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BETTER THAN FICTION
Better Than Fiction is a compendium of true travel stories written by famous fiction writers and published by Lonely Planet, the guide book company. In this book of 320 pages there are 32 tales, mostly brief, but extremely varied in location and type. It is rare in any collection of short stories (true or fictional) that I like all of the collection, but in this case I thought they were all of a good standard, although obviously I did have some preferences over others.
Favourite contributions include Shooting Pompeii by DBC Pierre (author of Booker and Whitbread prize-winning novel Vernon God Little) about his return to Central Mexico, a place he had visited many times as a young man. The theme of returning is also in Tom Carson's (Gilligan's Wake) segment, entitled The Tin Can, when he returned to Berlin having spent time there in his childhood as the son of a US State Department employee. As you can see many of these stories aren't your typical traveller's tales but journeys these writers have taken.
Poet Frances Mayes writes one of the lengthiest contributions, entitled Quetzel, about the Nicaraguan man she met whilst her husband was a grad student studying at Princeton. Later she went to visit him and his family in Nicaragua. Her writing was subtle and her unrequited feelings for this man can be glimpsed just below the surface.
Travel tales of the more conventional style are here, as evidenced by the piece by Marina Lewycka (A Short History of Tractors in Ukrainian) who writes engagingly of travelling independently around Malawi with her daughter. Charles Finch (A Burial at Sea) writes about his time in Cape Town during the 2012 World Cup with some interesting observations of the international fans he met, and how some conformed (or otherwise) to their national stereotypes.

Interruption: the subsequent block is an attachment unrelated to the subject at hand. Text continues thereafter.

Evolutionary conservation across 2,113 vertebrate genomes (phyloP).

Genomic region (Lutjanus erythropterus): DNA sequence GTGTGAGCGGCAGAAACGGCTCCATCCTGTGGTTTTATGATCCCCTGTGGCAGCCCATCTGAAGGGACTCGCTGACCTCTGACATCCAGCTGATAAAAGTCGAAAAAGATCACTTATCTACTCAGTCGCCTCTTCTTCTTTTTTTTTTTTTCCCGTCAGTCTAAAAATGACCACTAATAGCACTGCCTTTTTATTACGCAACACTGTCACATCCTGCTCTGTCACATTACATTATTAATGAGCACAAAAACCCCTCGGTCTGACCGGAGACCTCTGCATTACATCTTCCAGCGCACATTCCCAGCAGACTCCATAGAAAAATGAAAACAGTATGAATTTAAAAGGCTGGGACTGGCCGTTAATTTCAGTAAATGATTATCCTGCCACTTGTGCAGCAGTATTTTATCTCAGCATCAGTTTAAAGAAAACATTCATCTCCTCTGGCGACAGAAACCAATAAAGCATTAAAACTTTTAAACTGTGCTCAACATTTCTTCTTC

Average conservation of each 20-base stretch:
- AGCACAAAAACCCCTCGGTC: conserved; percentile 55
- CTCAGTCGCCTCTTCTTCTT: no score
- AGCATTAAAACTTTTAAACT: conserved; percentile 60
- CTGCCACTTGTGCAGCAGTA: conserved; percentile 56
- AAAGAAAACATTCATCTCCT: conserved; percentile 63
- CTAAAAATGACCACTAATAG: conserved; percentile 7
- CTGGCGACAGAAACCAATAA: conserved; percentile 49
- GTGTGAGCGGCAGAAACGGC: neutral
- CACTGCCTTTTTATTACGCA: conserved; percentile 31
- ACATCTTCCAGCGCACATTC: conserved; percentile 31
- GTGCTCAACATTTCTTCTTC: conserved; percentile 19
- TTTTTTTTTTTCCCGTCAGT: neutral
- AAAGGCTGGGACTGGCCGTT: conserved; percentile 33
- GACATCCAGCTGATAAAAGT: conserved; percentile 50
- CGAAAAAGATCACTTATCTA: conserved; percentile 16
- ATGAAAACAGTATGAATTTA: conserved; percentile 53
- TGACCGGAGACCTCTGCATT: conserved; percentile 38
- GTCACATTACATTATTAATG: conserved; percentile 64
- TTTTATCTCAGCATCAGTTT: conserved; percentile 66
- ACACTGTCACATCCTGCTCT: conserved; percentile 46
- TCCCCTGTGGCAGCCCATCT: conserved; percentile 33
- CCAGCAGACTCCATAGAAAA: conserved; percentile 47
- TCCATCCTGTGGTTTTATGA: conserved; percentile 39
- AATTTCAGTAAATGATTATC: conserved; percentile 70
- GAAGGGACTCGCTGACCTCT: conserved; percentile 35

Steven Amsterdam (Things We Didn't See Coming) was affected by his anti-malarial drugs in Sulawesi and went a bit crazy, his amusing story is entitled Confessions of a Coconut-Soup Eater. Joe Yogerst (White Tiger) had me gripped with his tale of how he and his friends stood up to a bully and extortionist from the Sudanese military in The Scarface Express. Another favourite was Into Unknown Climes by Nikki Gemmell. Gemmell went to Antarctica, to the Australian base, on a journalistic assignment where she found and lost the love of her life. This inspired her novel Shiver. Gemmell is not alone in being one of the many authors that I have not heard of before, but will be the first one I look to read again.
Not all authors will be unknown to everyone. Isabel Allende, Tea Obreht, Stephen Kelman and Alexander McCall Smith are also featured in this book. Other contributions include that of Peter Ho Davies (The Welsh Girl) who writes of tragedies that have happened to others whilst he has been travelling away from home, the most recent example being September 11th 2001, when he was in Washington, in his piece called Death Trip. American author Carol Anne Oates (Mudwoman) writes a gripping and chilling account of visiting San Quentin maximum security prison in California with some criminology grad students. As I have already mentioned, many of the pieces in the collection, are not your typical travel tales.
Stories include tales set in India, China, Ireland, Solomon Islands, Saudi Arabia, USA, Tahiti, UK (West Sussex), Cuba, Argentina, Italy, Luxembourg, Austria and the fictional city of Hav. The themes vary from returning to destinations in the author's past, to exploring other people's pasts, making discoveries and meeting the unique characters, the quirky destinations and unexpected events that often occur in travel writing. What makes it different is that the authors are not travel writers but fiction writers (although some have written non-fiction work in the past) so they approach their contributions differently, and I found their writing engaging as the wove their facts and experience into a story. Recommended to all fans of travel writing, and to those who may have not dabbled in that genre before.